86 The Incidence of Cardiac Surgery Following Percutaneous Coronary Intervention: Insights from a High-volume Single-centre in the UK

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Percutaneous coronary intervention (PCI) has established itself as an effective alternative to coronary artery bypass grafting (CABG) in appropriate patients. However, the proportion of patients that undergo CABG and or valve surgery (VS) following PCI in the short- and long-term is currently unknown.


We conducted a single-centre retrospective study examining the indications and number of patients requiring CABG and or VS following a successful PCI over a 4 year period 2009–2012. The surgical procedure was categorised as acute (referred within one month of the index PCI), sub-acute (referred between one month and one year of the index PCI) and remote (referred more than one year and up to 4 years following the index PCI). The denominator used for acute and sub-acute was PCI cases performed over a 3 year period 2009–2011, whilst for remote it was 2008–2010.


During each 3-year period (2008–2010, 2009–2011), 5244 PCIs were performed at our centre. The total number of patients referred for cardiac surgery post-PCI was 63 (1.2%). Furthermore, the number of patients referred for acute, sub-acute and remote cardiac surgery was 21 (0.4%), 14 (0.26%) and 28 (0.53%) respectively. Within the acute surgery group, 8 patients had extensive 3 vessel disease stabilised with emergency/urgent PCI to allow subsequent CABG, 6 STEMI (1.6% of all primary PCI cases), 2 acute coronary syndromes (ACS) (0.08% of all ACS stented cases). Also within the acute group 10 underwent unsuccessful attempt of a chronic total occlusions (3.3% of all CTOs) and 3 had other technical PCI failures. In the sub-acute group, main reason for surgery was rapid progression in coronary disease to left main equivalent in 8 patients, restenosis in 5 patients (1.6% of all restenosis treated), and 1 missed severe valve disease at initial PCI. Finally, in the remote group, 19 patients underwent VS for progression of their valve disease, 6 progression in coronary disease, 2 restenosis and 1 stent misplaced at a ostium causing chronic valve damage.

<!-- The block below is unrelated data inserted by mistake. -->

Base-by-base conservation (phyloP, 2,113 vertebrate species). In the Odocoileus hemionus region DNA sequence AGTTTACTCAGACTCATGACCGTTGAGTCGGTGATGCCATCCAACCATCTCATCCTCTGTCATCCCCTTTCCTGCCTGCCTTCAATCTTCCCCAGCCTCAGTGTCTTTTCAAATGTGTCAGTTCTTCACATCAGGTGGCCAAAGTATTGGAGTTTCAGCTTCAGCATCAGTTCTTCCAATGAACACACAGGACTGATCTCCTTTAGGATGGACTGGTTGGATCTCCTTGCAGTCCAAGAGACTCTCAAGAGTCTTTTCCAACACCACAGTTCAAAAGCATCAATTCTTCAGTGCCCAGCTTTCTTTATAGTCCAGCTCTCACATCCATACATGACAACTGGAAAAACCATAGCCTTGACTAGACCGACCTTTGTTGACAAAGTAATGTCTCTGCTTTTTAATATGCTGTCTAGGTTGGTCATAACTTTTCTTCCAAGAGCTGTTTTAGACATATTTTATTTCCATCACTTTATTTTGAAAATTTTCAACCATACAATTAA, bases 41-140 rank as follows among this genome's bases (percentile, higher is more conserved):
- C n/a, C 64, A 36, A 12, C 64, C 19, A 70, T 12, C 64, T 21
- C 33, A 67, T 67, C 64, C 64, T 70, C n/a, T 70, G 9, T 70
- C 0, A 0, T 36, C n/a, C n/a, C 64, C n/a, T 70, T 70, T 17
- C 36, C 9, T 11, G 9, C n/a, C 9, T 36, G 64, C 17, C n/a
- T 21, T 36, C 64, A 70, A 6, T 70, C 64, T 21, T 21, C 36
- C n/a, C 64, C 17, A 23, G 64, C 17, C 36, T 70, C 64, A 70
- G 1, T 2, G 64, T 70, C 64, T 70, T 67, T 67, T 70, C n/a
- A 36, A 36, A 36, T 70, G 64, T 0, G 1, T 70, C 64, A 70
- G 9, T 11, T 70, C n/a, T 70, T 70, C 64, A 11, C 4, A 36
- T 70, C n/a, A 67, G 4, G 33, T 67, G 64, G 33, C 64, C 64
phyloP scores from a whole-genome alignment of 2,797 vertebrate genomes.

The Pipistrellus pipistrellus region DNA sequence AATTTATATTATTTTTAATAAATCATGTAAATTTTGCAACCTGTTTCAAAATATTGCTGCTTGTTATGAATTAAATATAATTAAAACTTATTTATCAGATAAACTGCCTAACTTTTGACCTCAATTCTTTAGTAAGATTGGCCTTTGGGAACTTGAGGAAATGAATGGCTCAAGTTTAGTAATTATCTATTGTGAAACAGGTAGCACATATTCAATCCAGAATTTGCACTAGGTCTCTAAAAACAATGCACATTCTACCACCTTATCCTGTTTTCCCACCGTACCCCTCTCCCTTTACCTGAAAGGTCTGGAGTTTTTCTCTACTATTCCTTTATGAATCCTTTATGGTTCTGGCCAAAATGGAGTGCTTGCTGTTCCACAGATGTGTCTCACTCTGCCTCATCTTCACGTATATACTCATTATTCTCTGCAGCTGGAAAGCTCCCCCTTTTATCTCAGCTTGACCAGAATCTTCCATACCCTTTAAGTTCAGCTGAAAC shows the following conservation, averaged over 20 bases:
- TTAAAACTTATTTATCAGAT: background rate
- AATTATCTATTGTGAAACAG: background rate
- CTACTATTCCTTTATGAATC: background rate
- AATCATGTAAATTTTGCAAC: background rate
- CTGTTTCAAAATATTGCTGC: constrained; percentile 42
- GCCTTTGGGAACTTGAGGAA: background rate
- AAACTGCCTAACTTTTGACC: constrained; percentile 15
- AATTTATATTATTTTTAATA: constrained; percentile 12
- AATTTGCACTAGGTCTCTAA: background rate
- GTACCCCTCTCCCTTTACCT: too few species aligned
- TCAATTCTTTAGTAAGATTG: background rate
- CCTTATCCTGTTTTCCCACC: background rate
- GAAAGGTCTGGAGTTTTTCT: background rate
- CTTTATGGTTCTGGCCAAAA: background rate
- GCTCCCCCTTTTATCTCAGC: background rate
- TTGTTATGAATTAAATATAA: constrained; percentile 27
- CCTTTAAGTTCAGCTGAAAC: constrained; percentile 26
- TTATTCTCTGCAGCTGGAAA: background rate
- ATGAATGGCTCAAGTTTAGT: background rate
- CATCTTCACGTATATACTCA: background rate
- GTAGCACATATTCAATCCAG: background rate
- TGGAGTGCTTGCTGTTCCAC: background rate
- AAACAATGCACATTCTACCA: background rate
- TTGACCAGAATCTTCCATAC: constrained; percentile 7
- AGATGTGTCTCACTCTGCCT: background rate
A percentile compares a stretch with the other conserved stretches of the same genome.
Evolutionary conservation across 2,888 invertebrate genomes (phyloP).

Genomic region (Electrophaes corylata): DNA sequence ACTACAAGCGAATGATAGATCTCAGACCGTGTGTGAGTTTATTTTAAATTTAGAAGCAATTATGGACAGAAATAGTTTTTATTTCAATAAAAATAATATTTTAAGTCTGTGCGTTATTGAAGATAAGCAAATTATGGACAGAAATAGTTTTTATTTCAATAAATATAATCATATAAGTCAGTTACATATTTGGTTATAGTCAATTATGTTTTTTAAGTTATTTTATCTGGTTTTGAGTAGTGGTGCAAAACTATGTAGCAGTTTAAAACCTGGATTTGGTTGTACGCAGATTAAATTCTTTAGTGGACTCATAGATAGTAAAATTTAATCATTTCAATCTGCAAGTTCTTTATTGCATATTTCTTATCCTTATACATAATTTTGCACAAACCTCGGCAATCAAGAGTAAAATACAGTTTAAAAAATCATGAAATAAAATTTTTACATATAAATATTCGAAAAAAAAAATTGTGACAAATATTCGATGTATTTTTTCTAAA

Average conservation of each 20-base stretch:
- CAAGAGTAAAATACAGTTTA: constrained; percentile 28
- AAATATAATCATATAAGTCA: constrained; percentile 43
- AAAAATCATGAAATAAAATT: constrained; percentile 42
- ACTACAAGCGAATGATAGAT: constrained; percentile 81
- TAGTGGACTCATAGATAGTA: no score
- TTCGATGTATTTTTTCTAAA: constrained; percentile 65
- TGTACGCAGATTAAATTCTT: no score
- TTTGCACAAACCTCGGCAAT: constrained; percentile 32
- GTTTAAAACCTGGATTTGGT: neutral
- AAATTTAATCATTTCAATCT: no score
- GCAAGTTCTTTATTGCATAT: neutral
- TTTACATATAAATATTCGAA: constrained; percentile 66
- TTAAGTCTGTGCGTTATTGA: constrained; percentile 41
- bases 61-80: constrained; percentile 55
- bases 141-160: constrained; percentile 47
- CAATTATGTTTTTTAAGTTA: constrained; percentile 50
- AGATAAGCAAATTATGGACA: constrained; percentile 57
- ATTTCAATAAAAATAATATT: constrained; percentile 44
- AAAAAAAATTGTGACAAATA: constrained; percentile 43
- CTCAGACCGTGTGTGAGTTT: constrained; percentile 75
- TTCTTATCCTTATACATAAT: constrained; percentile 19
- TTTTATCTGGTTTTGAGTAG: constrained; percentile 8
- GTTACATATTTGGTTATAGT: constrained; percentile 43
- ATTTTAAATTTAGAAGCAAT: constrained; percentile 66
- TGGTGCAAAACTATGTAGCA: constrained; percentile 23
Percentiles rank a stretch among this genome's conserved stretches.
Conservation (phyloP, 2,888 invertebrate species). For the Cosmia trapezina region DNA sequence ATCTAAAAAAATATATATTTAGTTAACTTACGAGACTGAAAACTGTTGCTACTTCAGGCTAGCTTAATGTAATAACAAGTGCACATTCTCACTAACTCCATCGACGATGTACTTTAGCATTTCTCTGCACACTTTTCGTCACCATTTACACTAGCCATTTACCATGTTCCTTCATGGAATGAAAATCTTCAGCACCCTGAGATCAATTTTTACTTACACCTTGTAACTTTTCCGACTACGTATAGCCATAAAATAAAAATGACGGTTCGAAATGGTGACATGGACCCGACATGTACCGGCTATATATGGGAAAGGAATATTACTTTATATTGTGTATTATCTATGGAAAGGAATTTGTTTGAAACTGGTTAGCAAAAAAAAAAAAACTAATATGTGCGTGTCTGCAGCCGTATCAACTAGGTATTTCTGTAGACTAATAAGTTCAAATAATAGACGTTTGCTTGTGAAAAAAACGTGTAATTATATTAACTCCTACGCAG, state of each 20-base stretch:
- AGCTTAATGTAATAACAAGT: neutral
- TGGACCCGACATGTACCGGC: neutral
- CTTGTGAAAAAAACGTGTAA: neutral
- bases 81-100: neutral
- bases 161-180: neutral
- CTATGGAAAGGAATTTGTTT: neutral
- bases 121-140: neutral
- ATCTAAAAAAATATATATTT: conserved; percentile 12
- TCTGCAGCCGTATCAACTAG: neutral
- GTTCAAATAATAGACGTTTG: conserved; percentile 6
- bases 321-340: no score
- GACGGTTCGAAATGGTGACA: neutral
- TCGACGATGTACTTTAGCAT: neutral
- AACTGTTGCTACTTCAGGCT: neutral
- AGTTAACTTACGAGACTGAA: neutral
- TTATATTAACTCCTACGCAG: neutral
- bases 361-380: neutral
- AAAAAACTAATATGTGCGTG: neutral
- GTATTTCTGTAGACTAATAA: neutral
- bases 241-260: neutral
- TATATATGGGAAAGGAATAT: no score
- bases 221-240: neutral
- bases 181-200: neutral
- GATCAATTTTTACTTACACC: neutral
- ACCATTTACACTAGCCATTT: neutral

Our data suggest that the number of patients requiring CABG and or valve surgery following PCI either short- or long-term is very small and the reasons differ with time from the PCI. We hope that these results will provide reassurance and interest to our interventional colleagues.

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